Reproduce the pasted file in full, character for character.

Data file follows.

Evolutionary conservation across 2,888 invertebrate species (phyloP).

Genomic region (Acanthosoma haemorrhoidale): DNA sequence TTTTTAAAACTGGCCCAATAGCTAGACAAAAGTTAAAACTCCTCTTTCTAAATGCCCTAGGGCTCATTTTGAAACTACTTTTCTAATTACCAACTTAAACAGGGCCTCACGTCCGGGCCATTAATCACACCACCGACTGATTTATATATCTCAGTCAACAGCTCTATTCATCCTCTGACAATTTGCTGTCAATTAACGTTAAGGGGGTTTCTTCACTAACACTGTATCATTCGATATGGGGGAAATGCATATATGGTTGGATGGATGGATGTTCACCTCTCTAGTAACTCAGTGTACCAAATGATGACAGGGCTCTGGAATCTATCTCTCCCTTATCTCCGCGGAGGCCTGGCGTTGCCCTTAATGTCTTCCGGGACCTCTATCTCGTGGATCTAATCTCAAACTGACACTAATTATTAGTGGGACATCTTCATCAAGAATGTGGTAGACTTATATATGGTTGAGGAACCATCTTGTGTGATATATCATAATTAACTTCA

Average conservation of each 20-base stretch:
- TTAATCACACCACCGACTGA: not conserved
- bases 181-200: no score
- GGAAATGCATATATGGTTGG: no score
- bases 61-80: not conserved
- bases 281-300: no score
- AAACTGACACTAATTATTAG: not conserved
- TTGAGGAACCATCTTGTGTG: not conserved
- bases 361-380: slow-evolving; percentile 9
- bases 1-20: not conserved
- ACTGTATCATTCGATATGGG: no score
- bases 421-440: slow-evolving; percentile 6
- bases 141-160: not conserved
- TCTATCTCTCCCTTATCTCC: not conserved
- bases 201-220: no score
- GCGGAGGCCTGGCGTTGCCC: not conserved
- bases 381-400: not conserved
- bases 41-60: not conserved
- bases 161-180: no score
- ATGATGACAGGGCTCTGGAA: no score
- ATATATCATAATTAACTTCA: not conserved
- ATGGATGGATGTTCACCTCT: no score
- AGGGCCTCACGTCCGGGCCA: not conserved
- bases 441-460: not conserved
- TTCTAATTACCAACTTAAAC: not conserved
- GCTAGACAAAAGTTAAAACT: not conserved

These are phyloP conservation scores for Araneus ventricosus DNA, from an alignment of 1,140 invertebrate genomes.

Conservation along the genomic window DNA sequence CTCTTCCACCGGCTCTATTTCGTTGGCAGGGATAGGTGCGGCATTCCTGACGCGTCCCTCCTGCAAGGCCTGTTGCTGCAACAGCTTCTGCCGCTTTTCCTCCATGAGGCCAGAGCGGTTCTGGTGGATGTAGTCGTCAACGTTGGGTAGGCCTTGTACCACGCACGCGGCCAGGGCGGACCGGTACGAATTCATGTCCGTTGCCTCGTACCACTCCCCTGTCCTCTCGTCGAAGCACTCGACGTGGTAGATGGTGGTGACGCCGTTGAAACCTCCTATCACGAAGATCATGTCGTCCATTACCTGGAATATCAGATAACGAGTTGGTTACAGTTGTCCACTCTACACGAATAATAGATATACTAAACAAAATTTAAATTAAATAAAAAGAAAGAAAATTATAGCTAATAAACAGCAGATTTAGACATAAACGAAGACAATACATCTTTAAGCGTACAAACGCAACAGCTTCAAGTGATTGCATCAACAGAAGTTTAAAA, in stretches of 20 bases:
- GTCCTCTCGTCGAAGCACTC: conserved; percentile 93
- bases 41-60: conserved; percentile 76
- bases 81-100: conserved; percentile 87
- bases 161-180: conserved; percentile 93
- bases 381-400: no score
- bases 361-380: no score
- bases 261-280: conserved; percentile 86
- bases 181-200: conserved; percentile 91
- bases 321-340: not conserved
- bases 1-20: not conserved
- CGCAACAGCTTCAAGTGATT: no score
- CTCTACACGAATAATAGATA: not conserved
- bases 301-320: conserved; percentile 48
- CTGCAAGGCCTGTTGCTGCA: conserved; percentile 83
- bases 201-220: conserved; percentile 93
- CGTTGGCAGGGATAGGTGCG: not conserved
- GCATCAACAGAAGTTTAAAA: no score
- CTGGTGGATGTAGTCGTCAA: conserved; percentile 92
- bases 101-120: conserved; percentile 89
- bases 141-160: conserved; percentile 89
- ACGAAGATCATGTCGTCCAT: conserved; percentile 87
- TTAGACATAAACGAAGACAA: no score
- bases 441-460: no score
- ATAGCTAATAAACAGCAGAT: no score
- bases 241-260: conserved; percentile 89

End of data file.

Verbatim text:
Evolutionary conservation across 2,888 invertebrate species (phyloP).

Genomic region (Acanthosoma haemorrhoidale): DNA sequence TTTTTAAAACTGGCCCAATAGCTAGACAAAAGTTAAAACTCCTCTTTCTAAATGCCCTAGGGCTCATTTTGAAACTACTTTTCTAATTACCAACTTAAACAGGGCCTCACGTCCGGGCCATTAATCACACCACCGACTGATTTATATATCTCAGTCAACAGCTCTATTCATCCTCTGACAATTTGCTGTCAATTAACGTTAAGGGGGTTTCTTCACTAACACTGTATCATTCGATATGGGGGAAATGCATATATGGTTGGATGGATGGATGTTCACCTCTCTAGTAACTCAGTGTACCAAATGATGACAGGGCTCTGGAATCTATCTCTCCCTTATCTCCGCGGAGGCCTGGCGTTGCCCTTAATGTCTTCCGGGACCTCTATCTCGTGGATCTAATCTCAAACTGACACTAATTATTAGTGGGACATCTTCATCAAGAATGTGGTAGACTTATATATGGTTGAGGAACCATCTTGTGTGATATATCATAATTAACTTCA

Average conservation of each 20-base stretch:
- TTAATCACACCACCGACTGA: not conserved
- bases 181-200: no score
- GGAAATGCATATATGGTTGG: no score
- bases 61-80: not conserved
- bases 281-300: no score
- AAACTGACACTAATTATTAG: not conserved
- TTGAGGAACCATCTTGTGTG: not conserved
- bases 361-380: slow-evolving; percentile 9
- bases 1-20: not conserved
- ACTGTATCATTCGATATGGG: no score
- bases 421-440: slow-evolving; percentile 6
- bases 141-160: not conserved
- TCTATCTCTCCCTTATCTCC: not conserved
- bases 201-220: no score
- GCGGAGGCCTGGCGTTGCCC: not conserved
- bases 381-400: not conserved
- bases 41-60: not conserved
- bases 161-180: no score
- ATGATGACAGGGCTCTGGAA: no score
- ATATATCATAATTAACTTCA: not conserved
- ATGGATGGATGTTCACCTCT: no score
- AGGGCCTCACGTCCGGGCCA: not conserved
- bases 441-460: not conserved
- TTCTAATTACCAACTTAAAC: not conserved
- GCTAGACAAAAGTTAAAACT: not conserved

These are phyloP conservation scores for Araneus ventricosus DNA, from an alignment of 1,140 invertebrate genomes.

Conservation along the genomic window DNA sequence CTCTTCCACCGGCTCTATTTCGTTGGCAGGGATAGGTGCGGCATTCCTGACGCGTCCCTCCTGCAAGGCCTGTTGCTGCAACAGCTTCTGCCGCTTTTCCTCCATGAGGCCAGAGCGGTTCTGGTGGATGTAGTCGTCAACGTTGGGTAGGCCTTGTACCACGCACGCGGCCAGGGCGGACCGGTACGAATTCATGTCCGTTGCCTCGTACCACTCCCCTGTCCTCTCGTCGAAGCACTCGACGTGGTAGATGGTGGTGACGCCGTTGAAACCTCCTATCACGAAGATCATGTCGTCCATTACCTGGAATATCAGATAACGAGTTGGTTACAGTTGTCCACTCTACACGAATAATAGATATACTAAACAAAATTTAAATTAAATAAAAAGAAAGAAAATTATAGCTAATAAACAGCAGATTTAGACATAAACGAAGACAATACATCTTTAAGCGTACAAACGCAACAGCTTCAAGTGATTGCATCAACAGAAGTTTAAAA, in stretches of 20 bases:
- GTCCTCTCGTCGAAGCACTC: conserved; percentile 93
- bases 41-60: conserved; percentile 76
- bases 81-100: conserved; percentile 87
- bases 161-180: conserved; percentile 93
- bases 381-400: no score
- bases 361-380: no score
- bases 261-280: conserved; percentile 86
- bases 181-200: conserved; percentile 91
- bases 321-340: not conserved
- bases 1-20: not conserved
- CGCAACAGCTTCAAGTGATT: no score
- CTCTACACGAATAATAGATA: not conserved
- bases 301-320: conserved; percentile 48
- CTGCAAGGCCTGTTGCTGCA: conserved; percentile 83
- bases 201-220: conserved; percentile 93
- CGTTGGCAGGGATAGGTGCG: not conserved
- GCATCAACAGAAGTTTAAAA: no score
- CTGGTGGATGTAGTCGTCAA: conserved; percentile 92
- bases 101-120: conserved; percentile 89
- bases 141-160: conserved; percentile 89
- ACGAAGATCATGTCGTCCAT: conserved; percentile 87
- TTAGACATAAACGAAGACAA: no score
- bases 441-460: no score
- ATAGCTAATAAACAGCAGAT: no score
- bases 241-260: conserved; percentile 89